Upload & Sell: On
+1 @ working from only the single exposure.
Ben, I've noticed that when you take multiple exposures, you tend to have them closer together than I typically do. My perspective is rooted in that if you (incident) meter the sunlit side of a subject (say a person) and the back side (shadow) of the same ... you'll see the diff @ amount of light being contributed from the direct sun vs. the overhead sky.
Front = Warm direct/specular sun + Cool indirect/diffuse overhead sky
Back = Cool overhead sky (warm direct sun being blocked by subject)
There are two aspects to recognize regarding this. One is exposure, the other is color of the light.
Remembering that warm (Yellow @ R+G)) + cool (Blue) = White/Neutral (R+G+B), is also corollary to R+G=Y or White - Blue = Yellow (R+G), or White - Yellow (R+G) = Blue. Take away the warm (direct sun) from the neutral (i.e. WB) and you are simple left with cool (overhead sky) to reflect off those "shadow lit" subject areas.
First, the exposure of the back of the subject tells us how much light is coming from the overhead sky (absent of the direct light) only. This value is going to be the same amount that is contributed to the front of the subject as well. The difference in the values then becomes the contribution of the direct sun.
My observations have been that in typical "Sunny 16" lighting, the difference is around 2 1/2 stops. As a result of that, I find little value in bracketing for DR by shooting anything less than a two stop diff, typically shooting a 3 stop diff (for the shadows) @ easier math than 2 1/2.
Second, when we realize that the color of the lighting on the shadow side is different from the color of the lighting from the front, we have a choice to make @ retain the mixed color lighting, or correct for it. The choice is totally ours to make ... as in the case of the white / blue / yellow fence.
But, imo ... if we are going to go to the effort of "correcting" the exposure of our shadows, so our viewer can better see the subject matter contained in the shadows, then it only makes sense to me that we would want to likewise correct for the color so our viewer can better see the subject matter as well.
As always, S&P to taste ... and creative subjectivity of letting the blue show "as recorded" is certainly a matter of choice. But if the purpose of the image is indicated by the shadow exposure lifting to reveal more information to the viewer, then why would we allow the color information to remain askew?
If the purpose of the image is to showcase the light (which we often do) characteristics and how it records differently than we see (refer to Antelope Canyon), then why do we feel compelled to leave the colors "as recorded" but aspire to correct for the shadow exposures rather than also leave them "as recorded".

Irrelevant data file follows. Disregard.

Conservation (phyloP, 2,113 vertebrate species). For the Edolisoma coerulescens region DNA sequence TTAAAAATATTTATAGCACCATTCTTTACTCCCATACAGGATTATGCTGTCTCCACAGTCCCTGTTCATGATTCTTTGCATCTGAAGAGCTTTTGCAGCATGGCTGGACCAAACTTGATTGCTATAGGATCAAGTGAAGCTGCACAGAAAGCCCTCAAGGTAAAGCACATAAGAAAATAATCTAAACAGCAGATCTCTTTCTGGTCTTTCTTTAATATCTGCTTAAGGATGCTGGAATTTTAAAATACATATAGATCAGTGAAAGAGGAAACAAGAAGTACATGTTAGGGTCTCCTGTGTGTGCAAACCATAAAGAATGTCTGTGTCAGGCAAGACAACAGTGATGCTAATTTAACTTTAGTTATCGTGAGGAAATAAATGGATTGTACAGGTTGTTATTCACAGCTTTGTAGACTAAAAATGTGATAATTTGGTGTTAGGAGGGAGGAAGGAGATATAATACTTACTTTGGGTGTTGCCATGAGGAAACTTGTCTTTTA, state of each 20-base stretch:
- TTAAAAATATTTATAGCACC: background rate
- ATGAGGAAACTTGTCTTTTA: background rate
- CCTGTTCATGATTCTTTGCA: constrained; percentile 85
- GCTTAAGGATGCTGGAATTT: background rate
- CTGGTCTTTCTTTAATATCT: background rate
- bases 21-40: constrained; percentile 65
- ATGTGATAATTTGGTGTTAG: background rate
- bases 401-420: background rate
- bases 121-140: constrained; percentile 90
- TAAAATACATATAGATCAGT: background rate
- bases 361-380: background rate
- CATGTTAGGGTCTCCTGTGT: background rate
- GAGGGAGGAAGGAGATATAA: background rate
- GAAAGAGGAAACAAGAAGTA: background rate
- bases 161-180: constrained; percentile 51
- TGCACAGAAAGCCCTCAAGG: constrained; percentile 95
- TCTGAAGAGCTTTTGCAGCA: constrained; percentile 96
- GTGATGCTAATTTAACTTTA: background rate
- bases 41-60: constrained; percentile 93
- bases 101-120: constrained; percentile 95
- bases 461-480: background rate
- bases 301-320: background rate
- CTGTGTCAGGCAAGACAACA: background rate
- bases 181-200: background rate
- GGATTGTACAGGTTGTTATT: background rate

For me, correcting exposure without correcting color seems like only doing 1/2 the job of correcting the image.
As always, S&P to taste ... so if a person likes blue snow in their images, so be it.
"Corrected" or "Artisticly Rendered" ... it is still our choice at what we present to our viewers ... "What's the point?" or "What is the message that I want to convey to my viewer?" has as much impact on my "corrected" vs. "rendered" vs. "as recorded" vs. "as seen" decisions ... as it does on focus, scale, composition, etc.
I just find it a bit incongruous to shoot HDR, lift shadow exposure, but not correct shadow color. But, that's me.
Ben ... yes, I understand you aspire to better show the red sand to your viewer, thus inquiring @ possibilities. I hope this doesn't come across as anything other than my sharing my philosophy regarding "blue snow". I just think that while it is true when people say that the blue cast naturally occurs in the shadows, that doesn't do much to help with the objective of showing your viewer what it is that you want them to see. I was actually a bit surprised to see the grasses reveal themselves as much as they did on this one.
I just wanted to toss out that you might consider bracketing a bit wider than you have been. As I embarked on the dialogue @ variance of exposure between front and shadow, it just seemed to naturally warrant the color variance also for those who might have not previously considered it (as I know your already have).
The red sand is a tricky one. Lacking a good neutral reference, I first tried to bring G & B into nearly equal value allowing R to be dominant. That didn't seem to render the "red sand" red enough, so I went into the blue channel for additional blue mitigation ... and just kinda eyeballed it from there. I probably need to revisit it, predicated on what I learned of it in "Round 1" ... but hopefully it at least shows some potential for the purple sand to become red.
BTW ... Barbara's sand color is in the right direction as well. Maybe she'll share her approach to the sand.
The really tricky part of this one is going to get the sand, reflections and background to harmonize (even after figuring out the corrections) into plausible realism with tonal & saturation adjustments etc. As a learning exercise / skill builder ... this one is quite the challenge. It might be one to visit & revisit as a litmus test to your PP skills as you learn new techniques.
As always, S&P to taste.